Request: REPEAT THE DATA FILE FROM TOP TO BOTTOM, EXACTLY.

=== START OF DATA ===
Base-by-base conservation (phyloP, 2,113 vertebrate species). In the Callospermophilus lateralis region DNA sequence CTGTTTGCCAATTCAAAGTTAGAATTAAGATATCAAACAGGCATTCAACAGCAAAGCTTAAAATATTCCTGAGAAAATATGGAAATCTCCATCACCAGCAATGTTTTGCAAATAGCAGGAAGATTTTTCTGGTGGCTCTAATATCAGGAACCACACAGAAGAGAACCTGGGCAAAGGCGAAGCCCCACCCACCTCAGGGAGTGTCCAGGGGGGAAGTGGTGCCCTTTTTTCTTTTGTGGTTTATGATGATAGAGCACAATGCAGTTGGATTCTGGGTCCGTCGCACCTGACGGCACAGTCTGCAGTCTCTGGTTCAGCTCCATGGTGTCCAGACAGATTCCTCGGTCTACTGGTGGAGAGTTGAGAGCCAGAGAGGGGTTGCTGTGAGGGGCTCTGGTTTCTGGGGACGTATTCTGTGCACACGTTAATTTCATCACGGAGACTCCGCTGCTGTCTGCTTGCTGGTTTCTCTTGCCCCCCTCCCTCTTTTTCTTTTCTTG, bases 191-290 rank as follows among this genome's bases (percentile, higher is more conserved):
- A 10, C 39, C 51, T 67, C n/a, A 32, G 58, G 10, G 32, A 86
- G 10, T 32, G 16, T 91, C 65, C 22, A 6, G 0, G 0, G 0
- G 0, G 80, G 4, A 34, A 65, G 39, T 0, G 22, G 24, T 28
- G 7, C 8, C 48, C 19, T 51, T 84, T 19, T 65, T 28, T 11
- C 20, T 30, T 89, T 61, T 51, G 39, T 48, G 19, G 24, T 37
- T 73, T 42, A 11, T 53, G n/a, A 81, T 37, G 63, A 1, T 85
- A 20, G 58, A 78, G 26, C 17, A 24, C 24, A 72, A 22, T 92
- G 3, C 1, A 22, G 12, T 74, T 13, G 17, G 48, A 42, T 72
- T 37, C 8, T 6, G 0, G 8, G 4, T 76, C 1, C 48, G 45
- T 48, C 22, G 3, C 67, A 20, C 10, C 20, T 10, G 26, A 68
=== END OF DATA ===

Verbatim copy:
Base-by-base conservation (phyloP, 2,113 vertebrate species). In the Callospermophilus lateralis region DNA sequence CTGTTTGCCAATTCAAAGTTAGAATTAAGATATCAAACAGGCATTCAACAGCAAAGCTTAAAATATTCCTGAGAAAATATGGAAATCTCCATCACCAGCAATGTTTTGCAAATAGCAGGAAGATTTTTCTGGTGGCTCTAATATCAGGAACCACACAGAAGAGAACCTGGGCAAAGGCGAAGCCCCACCCACCTCAGGGAGTGTCCAGGGGGGAAGTGGTGCCCTTTTTTCTTTTGTGGTTTATGATGATAGAGCACAATGCAGTTGGATTCTGGGTCCGTCGCACCTGACGGCACAGTCTGCAGTCTCTGGTTCAGCTCCATGGTGTCCAGACAGATTCCTCGGTCTACTGGTGGAGAGTTGAGAGCCAGAGAGGGGTTGCTGTGAGGGGCTCTGGTTTCTGGGGACGTATTCTGTGCACACGTTAATTTCATCACGGAGACTCCGCTGCTGTCTGCTTGCTGGTTTCTCTTGCCCCCCTCCCTCTTTTTCTTTTCTTG, bases 191-290 rank as follows among this genome's bases (percentile, higher is more conserved):
- A 10, C 39, C 51, T 67, C n/a, A 32, G 58, G 10, G 32, A 86
- G 10, T 32, G 16, T 91, C 65, C 22, A 6, G 0, G 0, G 0
- G 0, G 80, G 4, A 34, A 65, G 39, T 0, G 22, G 24, T 28
- G 7, C 8, C 48, C 19, T 51, T 84, T 19, T 65, T 28, T 11
- C 20, T 30, T 89, T 61, T 51, G 39, T 48, G 19, G 24, T 37
- T 73, T 42, A 11, T 53, G n/a, A 81, T 37, G 63, A 1, T 85
- A 20, G 58, A 78, G 26, C 17, A 24, C 24, A 72, A 22, T 92
- G 3, C 1, A 22, G 12, T 74, T 13, G 17, G 48, A 42, T 72
- T 37, C 8, T 6, G 0, G 8, G 4, T 76, C 1, C 48, G 45
- T 48, C 22, G 3, C 67, A 20, C 10, C 20, T 10, G 26, A 68